Nightmares are the worst. At 39, I still have some that have the capacity to make me sweat. On the rare occasion that it happens to one of the littles, they almost always climb into our bed for comfort. The first thing I tell them to do is explain the dream with their words. Tell me what it was about. Once the description of the offending dream leaves their lips and hits their ears, the fear begins to deplete. The imagination is a powerful thing when trapped in the mind, but as soon as you hear yourself describe a giant robot with laser beam fingertips, it starts to sound a bit silly. They are instantly relieved of their terror when they hear with their ears how preposterous is the idea of a kidnapping dinosaur. Peace returns, and if I’m lucky it’s followed shortly by sleep. I think the same goes for our daily fears and insecurities. When closeted within our dark and twisted imaginations, those fears appear to be much bigger giants than they really are. Once released from our mouths, the fear is no longer beholden to the movie plot of our imagination and it loses it’s power. Today’s post is my quest to say the thing out loud so that it doesn’t feel like the offensive kidnapping dinosaur that’s robbing me of my peace.
For secrets are edged tools, and must be kept from children and from fools. -John Dryden, English Poet & Playwright
So here’s the thing: I have a dirty little secret. Well, to be fair, it’s not dirty. And it’s hardly a secret, either. But it’s mere existence torments my mind like a dirty secret. Like the last pill torments the addict, like the truth torments the liar, my secret – the elephant in the room of my self-conscience – sits and torments as he waits for the next opportunity to expose himself. And he inevitably does in one way or another. Sometimes it’s in casual conversation with a new friend; sometimes it’s in a Facebook questionnaire asking questions like “what is your biggest regret?”; sometimes it shows up on a loan application. And in what feels like bright, bold ink from the editor’s red pen on life’s midterm exam, the answer is displayed in my mind like a big, fat F:
I don’t have a college degree.
There it is – my dirty little secret. Now, I know what you’re thinking…
“That’s it? That’s the secret? So what?! Big deal!!!”
I realize I join the ranks of millions of others who did not pursue a college education. And I also realize this is a first world problem. I promise I’m not over here throwing myself a pity party for something that isn’t eternal, but this is my blog and here is where I have come to process my very human feelings, trivial as they may be. My writing is where I feel safe to process and since I’m in a season of trying to discover my purpose, I want to lay it all out here, the good, the bad, the ugly. I’m sorry my secret isn’t something more juicy, but this seemingly banal fact about my life accomplishments, or lack thereof, sits like an anvil on my chest every time I ponder what I’m supposed to be doing with my life. It is my secret shame. I’m pushing 40, so purpose is something I think about on a regular basis. My lack of a college education is the sum total of regret that I have in this life, and I’ve been spending the last 9 months or so trying to get over myself. And truthfully, it’s not really about the degree. It’s about the feeling that I’ve allowed the circumstances surrounding some poor life choices to derail my dreams.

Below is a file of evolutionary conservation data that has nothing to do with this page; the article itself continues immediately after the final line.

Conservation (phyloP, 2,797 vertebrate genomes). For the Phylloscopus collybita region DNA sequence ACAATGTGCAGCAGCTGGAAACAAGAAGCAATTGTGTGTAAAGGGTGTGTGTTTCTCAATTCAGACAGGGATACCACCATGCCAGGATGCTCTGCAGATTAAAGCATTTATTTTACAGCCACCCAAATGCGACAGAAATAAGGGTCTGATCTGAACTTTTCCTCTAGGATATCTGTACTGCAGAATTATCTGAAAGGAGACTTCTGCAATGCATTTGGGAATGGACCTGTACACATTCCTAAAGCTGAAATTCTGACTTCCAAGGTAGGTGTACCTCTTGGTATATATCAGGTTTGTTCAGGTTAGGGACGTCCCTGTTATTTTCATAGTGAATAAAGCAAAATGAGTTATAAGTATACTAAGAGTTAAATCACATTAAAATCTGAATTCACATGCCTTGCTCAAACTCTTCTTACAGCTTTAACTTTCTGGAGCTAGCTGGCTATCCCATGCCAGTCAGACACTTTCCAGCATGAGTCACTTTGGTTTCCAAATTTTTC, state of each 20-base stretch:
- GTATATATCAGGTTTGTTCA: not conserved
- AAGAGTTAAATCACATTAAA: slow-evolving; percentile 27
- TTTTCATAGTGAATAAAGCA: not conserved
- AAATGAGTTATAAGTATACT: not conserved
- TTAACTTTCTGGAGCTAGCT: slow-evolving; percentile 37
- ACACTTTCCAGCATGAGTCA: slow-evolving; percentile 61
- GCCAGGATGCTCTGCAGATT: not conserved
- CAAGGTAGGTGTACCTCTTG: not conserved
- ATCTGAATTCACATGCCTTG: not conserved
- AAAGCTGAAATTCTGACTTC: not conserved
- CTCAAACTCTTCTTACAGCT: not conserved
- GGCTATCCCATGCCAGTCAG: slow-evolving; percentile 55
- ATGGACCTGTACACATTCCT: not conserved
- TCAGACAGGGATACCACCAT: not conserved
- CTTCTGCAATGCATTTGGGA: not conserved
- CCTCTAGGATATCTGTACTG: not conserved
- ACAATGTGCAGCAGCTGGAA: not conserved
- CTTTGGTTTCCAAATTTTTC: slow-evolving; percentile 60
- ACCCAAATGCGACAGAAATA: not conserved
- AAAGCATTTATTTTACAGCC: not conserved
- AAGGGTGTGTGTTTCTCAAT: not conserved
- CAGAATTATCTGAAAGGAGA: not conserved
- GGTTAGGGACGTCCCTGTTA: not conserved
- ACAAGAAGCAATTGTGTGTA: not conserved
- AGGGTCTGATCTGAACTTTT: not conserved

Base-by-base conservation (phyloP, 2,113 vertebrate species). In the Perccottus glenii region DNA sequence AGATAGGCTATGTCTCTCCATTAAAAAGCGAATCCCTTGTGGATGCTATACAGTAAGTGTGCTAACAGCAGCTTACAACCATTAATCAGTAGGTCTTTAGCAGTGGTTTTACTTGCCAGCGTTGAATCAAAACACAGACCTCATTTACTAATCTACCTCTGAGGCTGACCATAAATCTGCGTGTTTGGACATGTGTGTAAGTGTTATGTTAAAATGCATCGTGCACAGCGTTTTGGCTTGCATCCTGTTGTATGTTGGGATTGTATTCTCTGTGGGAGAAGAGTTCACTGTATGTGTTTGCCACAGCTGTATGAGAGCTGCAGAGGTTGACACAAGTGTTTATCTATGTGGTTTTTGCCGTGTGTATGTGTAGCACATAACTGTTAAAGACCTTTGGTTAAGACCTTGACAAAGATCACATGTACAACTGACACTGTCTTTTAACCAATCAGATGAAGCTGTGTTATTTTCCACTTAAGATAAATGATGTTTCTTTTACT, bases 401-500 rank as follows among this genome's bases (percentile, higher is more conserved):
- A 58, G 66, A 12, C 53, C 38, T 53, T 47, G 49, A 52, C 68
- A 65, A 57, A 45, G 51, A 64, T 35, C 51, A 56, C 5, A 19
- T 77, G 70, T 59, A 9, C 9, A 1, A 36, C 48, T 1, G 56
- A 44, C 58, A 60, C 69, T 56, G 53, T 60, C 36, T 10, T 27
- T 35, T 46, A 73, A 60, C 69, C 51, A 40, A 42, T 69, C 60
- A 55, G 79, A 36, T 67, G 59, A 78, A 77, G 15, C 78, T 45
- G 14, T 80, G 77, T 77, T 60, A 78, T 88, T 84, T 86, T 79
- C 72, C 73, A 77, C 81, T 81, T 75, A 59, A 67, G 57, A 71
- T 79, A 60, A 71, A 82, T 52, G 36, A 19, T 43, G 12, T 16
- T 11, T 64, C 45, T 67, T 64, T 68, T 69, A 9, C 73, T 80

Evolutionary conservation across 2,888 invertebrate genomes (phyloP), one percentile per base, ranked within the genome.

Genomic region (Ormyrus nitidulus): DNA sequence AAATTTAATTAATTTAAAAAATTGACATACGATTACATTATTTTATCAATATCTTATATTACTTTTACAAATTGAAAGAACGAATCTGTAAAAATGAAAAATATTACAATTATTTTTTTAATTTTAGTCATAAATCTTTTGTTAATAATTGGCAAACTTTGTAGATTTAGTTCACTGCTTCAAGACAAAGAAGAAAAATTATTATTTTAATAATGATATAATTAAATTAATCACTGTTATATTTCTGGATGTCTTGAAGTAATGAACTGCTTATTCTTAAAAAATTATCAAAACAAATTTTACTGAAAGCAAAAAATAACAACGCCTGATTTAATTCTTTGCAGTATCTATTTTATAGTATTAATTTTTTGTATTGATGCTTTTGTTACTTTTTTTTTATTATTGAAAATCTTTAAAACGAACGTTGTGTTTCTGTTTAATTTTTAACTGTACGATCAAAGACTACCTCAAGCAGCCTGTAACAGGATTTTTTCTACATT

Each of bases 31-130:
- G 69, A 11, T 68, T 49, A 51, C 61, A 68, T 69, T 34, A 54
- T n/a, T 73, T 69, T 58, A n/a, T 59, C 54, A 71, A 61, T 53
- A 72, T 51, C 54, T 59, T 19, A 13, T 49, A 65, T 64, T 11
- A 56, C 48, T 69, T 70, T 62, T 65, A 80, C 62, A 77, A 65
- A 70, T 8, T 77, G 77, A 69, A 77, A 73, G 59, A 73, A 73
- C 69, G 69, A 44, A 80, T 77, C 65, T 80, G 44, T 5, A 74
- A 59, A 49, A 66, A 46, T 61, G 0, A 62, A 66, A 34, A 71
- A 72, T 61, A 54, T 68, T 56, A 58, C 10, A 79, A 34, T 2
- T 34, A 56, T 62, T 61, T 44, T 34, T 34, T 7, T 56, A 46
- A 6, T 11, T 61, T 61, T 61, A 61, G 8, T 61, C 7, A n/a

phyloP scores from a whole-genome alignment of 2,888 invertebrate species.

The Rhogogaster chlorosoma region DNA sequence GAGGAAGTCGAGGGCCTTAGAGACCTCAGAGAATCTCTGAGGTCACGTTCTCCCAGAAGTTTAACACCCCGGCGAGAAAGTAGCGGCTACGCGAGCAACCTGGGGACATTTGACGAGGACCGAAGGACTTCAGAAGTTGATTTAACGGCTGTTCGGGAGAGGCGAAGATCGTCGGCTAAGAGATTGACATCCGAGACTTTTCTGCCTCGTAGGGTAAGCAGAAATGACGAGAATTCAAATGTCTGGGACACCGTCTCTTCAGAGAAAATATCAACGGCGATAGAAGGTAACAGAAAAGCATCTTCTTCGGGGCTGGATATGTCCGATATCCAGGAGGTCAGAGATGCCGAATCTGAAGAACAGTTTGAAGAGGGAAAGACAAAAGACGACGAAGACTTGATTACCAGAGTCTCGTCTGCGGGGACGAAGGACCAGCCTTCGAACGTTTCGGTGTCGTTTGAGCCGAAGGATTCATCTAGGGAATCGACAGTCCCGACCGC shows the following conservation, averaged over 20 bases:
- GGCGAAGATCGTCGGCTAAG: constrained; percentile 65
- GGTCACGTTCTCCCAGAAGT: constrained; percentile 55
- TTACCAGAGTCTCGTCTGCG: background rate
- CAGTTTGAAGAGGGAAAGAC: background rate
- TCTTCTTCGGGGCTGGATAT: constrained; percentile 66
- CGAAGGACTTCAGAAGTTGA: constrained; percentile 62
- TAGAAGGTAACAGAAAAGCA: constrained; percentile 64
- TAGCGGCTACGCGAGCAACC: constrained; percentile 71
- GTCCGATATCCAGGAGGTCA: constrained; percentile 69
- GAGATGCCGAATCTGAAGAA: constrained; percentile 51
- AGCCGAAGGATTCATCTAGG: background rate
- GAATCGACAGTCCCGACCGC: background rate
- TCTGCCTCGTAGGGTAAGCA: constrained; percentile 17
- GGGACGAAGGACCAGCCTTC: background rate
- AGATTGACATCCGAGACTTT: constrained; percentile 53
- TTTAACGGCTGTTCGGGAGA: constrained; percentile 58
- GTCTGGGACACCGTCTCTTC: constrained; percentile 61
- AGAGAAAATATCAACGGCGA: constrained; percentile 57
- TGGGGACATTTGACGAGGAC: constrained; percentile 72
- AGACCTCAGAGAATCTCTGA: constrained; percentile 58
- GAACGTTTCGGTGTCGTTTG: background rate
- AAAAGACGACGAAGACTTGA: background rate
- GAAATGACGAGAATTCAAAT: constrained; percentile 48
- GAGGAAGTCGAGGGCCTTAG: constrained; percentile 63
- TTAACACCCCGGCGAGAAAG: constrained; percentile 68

Before today, the only time I’ve ever really opened up about this subject is to my husband. Saying it out loud to him was cathartic. He’s my best friend and I tell him everything. Ever supportive, he affirms that this minor detail is not my identity. But hearing that from him is like hearing my mother tell me that I’m wonderful. While I know they mean it, they are blinded by unconditional love.
Saying it out loud here, however, feels like the beginning of not only forgiving myself for those poor decisions, but also owning and being proud of making a good life out of that mess. It’s the beginning of convincing myself that this void doesn’t define me and it doesn’t define my purpose and it most certainly doesn’t limit what God can do in and through me.
So I invite you to join me in the coming weeks/months/years/however long it takes as I embark on the search for my significance in this world in spite of the many times I have tried to sabotage my own potential. I’ll be writing here a lot more, as writing has turned out to be a pretty effective therapist. It is my prayer that as you follow along with me on my journey to take back my purpose, you catch a glimpse of yours along the way.